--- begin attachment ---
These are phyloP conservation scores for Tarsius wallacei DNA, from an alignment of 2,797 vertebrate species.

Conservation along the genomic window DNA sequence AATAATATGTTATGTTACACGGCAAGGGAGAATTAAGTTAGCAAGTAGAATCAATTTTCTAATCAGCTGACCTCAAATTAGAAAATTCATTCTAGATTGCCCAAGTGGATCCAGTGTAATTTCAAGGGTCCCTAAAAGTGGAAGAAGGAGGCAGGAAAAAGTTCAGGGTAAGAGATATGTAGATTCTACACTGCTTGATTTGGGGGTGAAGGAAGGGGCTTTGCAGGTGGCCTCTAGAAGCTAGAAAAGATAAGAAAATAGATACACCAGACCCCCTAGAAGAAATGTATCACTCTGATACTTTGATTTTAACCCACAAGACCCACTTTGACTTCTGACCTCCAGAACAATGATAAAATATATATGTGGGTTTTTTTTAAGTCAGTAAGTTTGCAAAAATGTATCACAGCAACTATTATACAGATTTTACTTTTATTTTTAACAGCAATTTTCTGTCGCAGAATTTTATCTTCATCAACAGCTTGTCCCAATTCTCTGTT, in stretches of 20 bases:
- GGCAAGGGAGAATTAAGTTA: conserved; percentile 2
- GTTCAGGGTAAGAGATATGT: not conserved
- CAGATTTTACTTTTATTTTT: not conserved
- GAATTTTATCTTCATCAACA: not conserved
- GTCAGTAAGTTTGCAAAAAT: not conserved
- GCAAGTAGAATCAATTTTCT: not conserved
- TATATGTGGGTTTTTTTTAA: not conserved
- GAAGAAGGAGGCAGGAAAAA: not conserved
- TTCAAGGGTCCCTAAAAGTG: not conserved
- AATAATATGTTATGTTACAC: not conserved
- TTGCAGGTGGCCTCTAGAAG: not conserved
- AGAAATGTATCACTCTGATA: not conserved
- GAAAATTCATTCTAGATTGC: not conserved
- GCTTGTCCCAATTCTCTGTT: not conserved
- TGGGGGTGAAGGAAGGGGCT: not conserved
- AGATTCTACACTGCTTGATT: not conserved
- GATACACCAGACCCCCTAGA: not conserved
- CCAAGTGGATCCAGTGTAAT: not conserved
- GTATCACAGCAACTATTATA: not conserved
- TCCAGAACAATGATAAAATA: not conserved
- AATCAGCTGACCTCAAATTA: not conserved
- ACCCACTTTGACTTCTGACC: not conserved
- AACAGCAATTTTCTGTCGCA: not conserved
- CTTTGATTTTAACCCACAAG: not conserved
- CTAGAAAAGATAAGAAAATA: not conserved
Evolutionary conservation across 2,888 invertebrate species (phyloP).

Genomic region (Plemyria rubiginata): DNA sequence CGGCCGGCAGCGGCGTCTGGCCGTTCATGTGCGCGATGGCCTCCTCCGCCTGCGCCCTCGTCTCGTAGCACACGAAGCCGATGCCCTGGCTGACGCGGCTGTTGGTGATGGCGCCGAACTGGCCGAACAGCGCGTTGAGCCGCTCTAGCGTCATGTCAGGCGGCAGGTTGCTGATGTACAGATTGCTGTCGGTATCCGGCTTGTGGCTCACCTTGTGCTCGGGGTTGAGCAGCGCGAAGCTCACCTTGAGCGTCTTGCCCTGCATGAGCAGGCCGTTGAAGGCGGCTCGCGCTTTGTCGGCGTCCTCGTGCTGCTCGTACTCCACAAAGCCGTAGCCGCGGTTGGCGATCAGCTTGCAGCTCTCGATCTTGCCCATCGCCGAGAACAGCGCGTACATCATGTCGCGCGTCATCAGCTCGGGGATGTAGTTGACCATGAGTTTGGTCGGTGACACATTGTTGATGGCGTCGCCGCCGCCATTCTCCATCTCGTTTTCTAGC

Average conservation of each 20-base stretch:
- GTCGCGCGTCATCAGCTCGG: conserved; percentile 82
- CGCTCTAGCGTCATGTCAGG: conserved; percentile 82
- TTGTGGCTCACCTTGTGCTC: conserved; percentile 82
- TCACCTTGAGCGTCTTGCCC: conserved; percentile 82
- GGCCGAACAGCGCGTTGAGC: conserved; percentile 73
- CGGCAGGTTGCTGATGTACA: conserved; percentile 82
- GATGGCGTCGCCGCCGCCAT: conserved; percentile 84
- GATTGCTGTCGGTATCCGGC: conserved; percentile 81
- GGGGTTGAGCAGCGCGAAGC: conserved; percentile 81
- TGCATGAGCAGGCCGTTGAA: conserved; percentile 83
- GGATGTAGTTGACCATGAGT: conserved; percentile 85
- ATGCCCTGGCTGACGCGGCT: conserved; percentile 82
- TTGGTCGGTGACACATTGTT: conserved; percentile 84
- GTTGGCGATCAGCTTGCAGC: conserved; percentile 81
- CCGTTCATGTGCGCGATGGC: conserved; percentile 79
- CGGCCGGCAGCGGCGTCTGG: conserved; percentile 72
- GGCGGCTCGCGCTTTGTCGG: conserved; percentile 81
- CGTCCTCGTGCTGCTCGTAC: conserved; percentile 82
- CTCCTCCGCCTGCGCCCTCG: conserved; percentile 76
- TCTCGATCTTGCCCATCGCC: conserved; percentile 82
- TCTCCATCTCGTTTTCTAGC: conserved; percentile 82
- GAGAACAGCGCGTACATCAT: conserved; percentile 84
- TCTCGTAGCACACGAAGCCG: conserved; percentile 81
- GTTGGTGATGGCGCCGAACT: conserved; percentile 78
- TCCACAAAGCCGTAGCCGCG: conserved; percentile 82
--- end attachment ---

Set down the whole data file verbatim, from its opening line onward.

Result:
These are phyloP conservation scores for Tarsius wallacei DNA, from an alignment of 2,797 vertebrate species.

Conservation along the genomic window DNA sequence AATAATATGTTATGTTACACGGCAAGGGAGAATTAAGTTAGCAAGTAGAATCAATTTTCTAATCAGCTGACCTCAAATTAGAAAATTCATTCTAGATTGCCCAAGTGGATCCAGTGTAATTTCAAGGGTCCCTAAAAGTGGAAGAAGGAGGCAGGAAAAAGTTCAGGGTAAGAGATATGTAGATTCTACACTGCTTGATTTGGGGGTGAAGGAAGGGGCTTTGCAGGTGGCCTCTAGAAGCTAGAAAAGATAAGAAAATAGATACACCAGACCCCCTAGAAGAAATGTATCACTCTGATACTTTGATTTTAACCCACAAGACCCACTTTGACTTCTGACCTCCAGAACAATGATAAAATATATATGTGGGTTTTTTTTAAGTCAGTAAGTTTGCAAAAATGTATCACAGCAACTATTATACAGATTTTACTTTTATTTTTAACAGCAATTTTCTGTCGCAGAATTTTATCTTCATCAACAGCTTGTCCCAATTCTCTGTT, in stretches of 20 bases:
- GGCAAGGGAGAATTAAGTTA: conserved; percentile 2
- GTTCAGGGTAAGAGATATGT: not conserved
- CAGATTTTACTTTTATTTTT: not conserved
- GAATTTTATCTTCATCAACA: not conserved
- GTCAGTAAGTTTGCAAAAAT: not conserved
- GCAAGTAGAATCAATTTTCT: not conserved
- TATATGTGGGTTTTTTTTAA: not conserved
- GAAGAAGGAGGCAGGAAAAA: not conserved
- TTCAAGGGTCCCTAAAAGTG: not conserved
- AATAATATGTTATGTTACAC: not conserved
- TTGCAGGTGGCCTCTAGAAG: not conserved
- AGAAATGTATCACTCTGATA: not conserved
- GAAAATTCATTCTAGATTGC: not conserved
- GCTTGTCCCAATTCTCTGTT: not conserved
- TGGGGGTGAAGGAAGGGGCT: not conserved
- AGATTCTACACTGCTTGATT: not conserved
- GATACACCAGACCCCCTAGA: not conserved
- CCAAGTGGATCCAGTGTAAT: not conserved
- GTATCACAGCAACTATTATA: not conserved
- TCCAGAACAATGATAAAATA: not conserved
- AATCAGCTGACCTCAAATTA: not conserved
- ACCCACTTTGACTTCTGACC: not conserved
- AACAGCAATTTTCTGTCGCA: not conserved
- CTTTGATTTTAACCCACAAG: not conserved
- CTAGAAAAGATAAGAAAATA: not conserved
Evolutionary conservation across 2,888 invertebrate species (phyloP).

Genomic region (Plemyria rubiginata): DNA sequence CGGCCGGCAGCGGCGTCTGGCCGTTCATGTGCGCGATGGCCTCCTCCGCCTGCGCCCTCGTCTCGTAGCACACGAAGCCGATGCCCTGGCTGACGCGGCTGTTGGTGATGGCGCCGAACTGGCCGAACAGCGCGTTGAGCCGCTCTAGCGTCATGTCAGGCGGCAGGTTGCTGATGTACAGATTGCTGTCGGTATCCGGCTTGTGGCTCACCTTGTGCTCGGGGTTGAGCAGCGCGAAGCTCACCTTGAGCGTCTTGCCCTGCATGAGCAGGCCGTTGAAGGCGGCTCGCGCTTTGTCGGCGTCCTCGTGCTGCTCGTACTCCACAAAGCCGTAGCCGCGGTTGGCGATCAGCTTGCAGCTCTCGATCTTGCCCATCGCCGAGAACAGCGCGTACATCATGTCGCGCGTCATCAGCTCGGGGATGTAGTTGACCATGAGTTTGGTCGGTGACACATTGTTGATGGCGTCGCCGCCGCCATTCTCCATCTCGTTTTCTAGC

Average conservation of each 20-base stretch:
- GTCGCGCGTCATCAGCTCGG: conserved; percentile 82
- CGCTCTAGCGTCATGTCAGG: conserved; percentile 82
- TTGTGGCTCACCTTGTGCTC: conserved; percentile 82
- TCACCTTGAGCGTCTTGCCC: conserved; percentile 82
- GGCCGAACAGCGCGTTGAGC: conserved; percentile 73
- CGGCAGGTTGCTGATGTACA: conserved; percentile 82
- GATGGCGTCGCCGCCGCCAT: conserved; percentile 84
- GATTGCTGTCGGTATCCGGC: conserved; percentile 81
- GGGGTTGAGCAGCGCGAAGC: conserved; percentile 81
- TGCATGAGCAGGCCGTTGAA: conserved; percentile 83
- GGATGTAGTTGACCATGAGT: conserved; percentile 85
- ATGCCCTGGCTGACGCGGCT: conserved; percentile 82
- TTGGTCGGTGACACATTGTT: conserved; percentile 84
- GTTGGCGATCAGCTTGCAGC: conserved; percentile 81
- CCGTTCATGTGCGCGATGGC: conserved; percentile 79
- CGGCCGGCAGCGGCGTCTGG: conserved; percentile 72
- GGCGGCTCGCGCTTTGTCGG: conserved; percentile 81
- CGTCCTCGTGCTGCTCGTAC: conserved; percentile 82
- CTCCTCCGCCTGCGCCCTCG: conserved; percentile 76
- TCTCGATCTTGCCCATCGCC: conserved; percentile 82
- TCTCCATCTCGTTTTCTAGC: conserved; percentile 82
- GAGAACAGCGCGTACATCAT: conserved; percentile 84
- TCTCGTAGCACACGAAGCCG: conserved; percentile 81
- GTTGGTGATGGCGCCGAACT: conserved; percentile 78
- TCCACAAAGCCGTAGCCGCG: conserved; percentile 82